US President George Bush has told the UN General Assembly the US-led invasion of Iraq was the right thing to do - but has come under fire for taking action without specific UN authorisation.
The UN debate comes as attacks continue in Iraq
Iraq was now free "because a coalition of nations acted to defend the peace - and the credibility of the United Nations", President Bush told the UN General Assembly.
But UN Secretary General Kofi Annan - and French President Jacques Chirac - implicitly rebuked the US for taking unilateral, pre-emptive action and called for the body to play a "full part" in rebuilding Iraq.
Pre-emptive attacks "could set precedents that resulted in a proliferation of the unilateral and lawless
use of force, with or without credible justification", Mr Annan said.
A year ago, President Bush told the same UN assembly that it had to deal with Iraq or risk the UN becoming irrelevant.
Now there are mounting concerns that the US military is getting bogged down in a widening guerrilla war in Iraq, hampering reconstruction efforts.
But the president urged the UN to put divisions over the war in Iraq behind it and "move forward" with stabilising and rebuilding the scarred country.
"Now the nation of Iraq needs and deserves our aid and all nations of good will should step forward and provide that support," he said.
But the BBC's Rob Watson, in New York, says there was little applause for Mr Bush's words, with the speech falling decidedly flat.
And in a report coinciding with the meeting, UN food agencies said several million Iraqis remained desperately hungry despite a better cereals crop and the lifting of economic sanctions.
The UN's Food and Agriculture Organisation and the World Food Programme said nearly half of Iraq's 26.3 million people were estimated to be in need of humanitarian aid.
French join criticism
America is seeking a Security Council resolution authorising the multinational force, and approving the US-appointed Iraqi Governing Council. The resolution would also let Iraqis help set the timetable for creating democratic institutions.
Mr Bush said the UN could "contribute greatly to the cause of Iraqi self-government", but he did not see the need for a greater UN role in Iraq.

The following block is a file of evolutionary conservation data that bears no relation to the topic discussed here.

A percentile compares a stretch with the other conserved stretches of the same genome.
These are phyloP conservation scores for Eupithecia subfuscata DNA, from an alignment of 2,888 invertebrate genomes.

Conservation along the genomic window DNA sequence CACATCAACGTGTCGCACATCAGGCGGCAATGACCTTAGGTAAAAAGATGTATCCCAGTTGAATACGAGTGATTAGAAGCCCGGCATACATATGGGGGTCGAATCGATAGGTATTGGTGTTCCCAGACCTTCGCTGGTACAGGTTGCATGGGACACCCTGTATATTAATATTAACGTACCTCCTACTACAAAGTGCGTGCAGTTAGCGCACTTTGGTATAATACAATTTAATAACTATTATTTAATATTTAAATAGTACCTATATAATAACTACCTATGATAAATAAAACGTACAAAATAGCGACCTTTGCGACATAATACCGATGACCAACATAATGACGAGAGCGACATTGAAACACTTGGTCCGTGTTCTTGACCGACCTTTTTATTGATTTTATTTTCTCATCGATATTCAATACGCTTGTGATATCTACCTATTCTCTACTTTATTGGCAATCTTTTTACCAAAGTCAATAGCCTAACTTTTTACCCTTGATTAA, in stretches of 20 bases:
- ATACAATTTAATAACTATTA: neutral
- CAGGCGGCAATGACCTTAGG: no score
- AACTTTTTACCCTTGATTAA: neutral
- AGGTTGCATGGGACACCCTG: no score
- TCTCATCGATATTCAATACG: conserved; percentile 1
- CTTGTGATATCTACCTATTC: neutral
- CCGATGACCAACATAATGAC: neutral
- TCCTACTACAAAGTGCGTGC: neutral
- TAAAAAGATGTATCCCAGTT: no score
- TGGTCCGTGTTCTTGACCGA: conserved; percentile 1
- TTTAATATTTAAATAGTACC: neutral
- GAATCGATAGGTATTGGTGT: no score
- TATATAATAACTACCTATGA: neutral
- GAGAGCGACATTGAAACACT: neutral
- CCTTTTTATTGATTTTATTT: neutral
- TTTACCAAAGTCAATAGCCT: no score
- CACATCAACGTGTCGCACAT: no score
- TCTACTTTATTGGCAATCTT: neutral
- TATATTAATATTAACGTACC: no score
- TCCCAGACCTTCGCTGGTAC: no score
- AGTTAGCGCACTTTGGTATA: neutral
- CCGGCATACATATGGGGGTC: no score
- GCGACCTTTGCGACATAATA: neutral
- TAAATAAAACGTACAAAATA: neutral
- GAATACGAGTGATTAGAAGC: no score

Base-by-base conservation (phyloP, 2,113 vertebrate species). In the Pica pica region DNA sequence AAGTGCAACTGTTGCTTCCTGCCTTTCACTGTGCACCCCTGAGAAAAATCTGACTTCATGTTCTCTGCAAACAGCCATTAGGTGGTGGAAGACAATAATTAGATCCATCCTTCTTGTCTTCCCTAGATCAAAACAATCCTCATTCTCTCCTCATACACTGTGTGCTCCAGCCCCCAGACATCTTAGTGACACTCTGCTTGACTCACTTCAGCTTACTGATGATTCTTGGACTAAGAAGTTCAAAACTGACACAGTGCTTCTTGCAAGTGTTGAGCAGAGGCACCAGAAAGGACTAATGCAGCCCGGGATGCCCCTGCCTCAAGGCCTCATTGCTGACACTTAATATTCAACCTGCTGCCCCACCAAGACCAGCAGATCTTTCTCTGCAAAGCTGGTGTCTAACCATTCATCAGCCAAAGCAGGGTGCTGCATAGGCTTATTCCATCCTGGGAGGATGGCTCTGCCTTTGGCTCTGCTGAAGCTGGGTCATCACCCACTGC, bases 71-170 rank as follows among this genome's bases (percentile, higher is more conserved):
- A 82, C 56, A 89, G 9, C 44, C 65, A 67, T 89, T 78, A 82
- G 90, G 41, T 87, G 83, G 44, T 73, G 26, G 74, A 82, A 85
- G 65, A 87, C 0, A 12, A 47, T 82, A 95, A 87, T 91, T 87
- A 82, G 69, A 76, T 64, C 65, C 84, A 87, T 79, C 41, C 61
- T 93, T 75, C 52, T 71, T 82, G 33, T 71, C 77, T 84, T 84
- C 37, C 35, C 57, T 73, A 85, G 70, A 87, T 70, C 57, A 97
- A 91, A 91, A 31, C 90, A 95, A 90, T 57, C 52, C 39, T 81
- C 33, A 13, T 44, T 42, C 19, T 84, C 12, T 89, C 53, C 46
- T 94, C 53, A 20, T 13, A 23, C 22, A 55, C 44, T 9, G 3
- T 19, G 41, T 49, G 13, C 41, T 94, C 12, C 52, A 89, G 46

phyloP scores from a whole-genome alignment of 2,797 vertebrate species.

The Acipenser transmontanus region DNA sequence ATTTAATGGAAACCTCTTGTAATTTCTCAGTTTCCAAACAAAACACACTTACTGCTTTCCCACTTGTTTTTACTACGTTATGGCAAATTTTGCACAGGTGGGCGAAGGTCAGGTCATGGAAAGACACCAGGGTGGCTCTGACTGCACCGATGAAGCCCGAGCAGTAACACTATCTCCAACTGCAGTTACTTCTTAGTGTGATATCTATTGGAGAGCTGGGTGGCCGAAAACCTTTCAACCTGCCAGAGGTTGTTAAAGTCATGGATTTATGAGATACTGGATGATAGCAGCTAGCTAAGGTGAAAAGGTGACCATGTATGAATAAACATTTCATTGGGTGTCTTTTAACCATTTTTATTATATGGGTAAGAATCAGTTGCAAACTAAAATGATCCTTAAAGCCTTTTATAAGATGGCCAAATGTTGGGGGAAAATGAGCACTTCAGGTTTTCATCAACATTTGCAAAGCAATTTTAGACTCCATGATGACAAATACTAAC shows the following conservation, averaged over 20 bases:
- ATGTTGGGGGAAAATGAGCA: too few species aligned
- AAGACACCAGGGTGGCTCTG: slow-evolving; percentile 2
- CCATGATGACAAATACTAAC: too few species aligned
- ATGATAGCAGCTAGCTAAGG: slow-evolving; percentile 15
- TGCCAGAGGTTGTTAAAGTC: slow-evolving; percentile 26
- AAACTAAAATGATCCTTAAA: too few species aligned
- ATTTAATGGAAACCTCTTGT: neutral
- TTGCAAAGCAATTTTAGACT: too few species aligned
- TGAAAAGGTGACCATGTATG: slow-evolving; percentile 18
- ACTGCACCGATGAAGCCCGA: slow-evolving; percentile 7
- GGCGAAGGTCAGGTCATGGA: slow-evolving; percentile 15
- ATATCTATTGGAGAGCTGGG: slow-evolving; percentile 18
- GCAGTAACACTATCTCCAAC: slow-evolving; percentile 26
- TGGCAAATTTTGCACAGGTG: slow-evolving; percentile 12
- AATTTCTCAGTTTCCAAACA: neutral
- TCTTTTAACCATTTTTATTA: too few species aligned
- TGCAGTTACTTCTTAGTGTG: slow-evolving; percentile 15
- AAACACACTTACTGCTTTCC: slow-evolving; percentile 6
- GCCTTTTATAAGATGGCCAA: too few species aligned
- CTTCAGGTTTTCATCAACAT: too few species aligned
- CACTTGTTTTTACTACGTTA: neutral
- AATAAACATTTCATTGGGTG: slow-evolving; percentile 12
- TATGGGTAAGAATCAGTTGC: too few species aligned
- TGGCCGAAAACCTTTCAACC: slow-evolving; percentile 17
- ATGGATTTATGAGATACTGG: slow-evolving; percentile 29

Chirac also weighed in with an attack on US unilateralism
"As in the aftermath of other conflicts, the United Nations should assist in developing a constitution, training civil servants, and conducting free and fair elections," he said.
And the White House has flatly rejected French proposals for the early handover of power to Iraqi politicians, describing them as unworkable.
French President Jacques Chirac, who led diplomatic opposition to the invasion of Iraq, also joined criticism of the US in his speech.
"The war, launched without the authorisation of the Security Council, shook the multilateral system. The
United Nations has just been through one of the most grave crises in its history.
"No one should assign themselves the right to use force unilaterally and pre-emptively. No one may act alone," he said.
Mr Annan said the logic of unilateral, pre-emptive action represented a challenge to the principles the UN was founded upon.
But he said he was establishing a "high-level panel of eminent personalities" to examine current challenges to peace and security and recommend ways the United Nations could reform its institutions.
Mr Bush also used his speech to appeal for a worldwide drive to stop the spread of weapons of mass destruction.
But he mentioned neither North Korea nor Iran by name - two nations that his administration has accused of trying to build nuclear weapons.
"The deadly combination of outlaw regimes, terror networks and weapons of mass murder is a peril that cannot
be ignored or wished away," he said.
Mr Bush said that democracy in Iraq could be an inspiration to other countries in the Middle East.
Calling on the Palestinians to follow the course now under way in Iraq, Mr Bush said - in an apparent reference to Yasser Arafat - "the Palestinian cause is betrayed by leaders who cling to power but are feeding old hatreds and destroying the good will of others".
In other matters, Mr Bush also called for decisive action against HIV/Aids and for action to stop the spread of trading in sex slaves.
Mr Bush's speech is the centre point of a two-day visit to New York by the US president.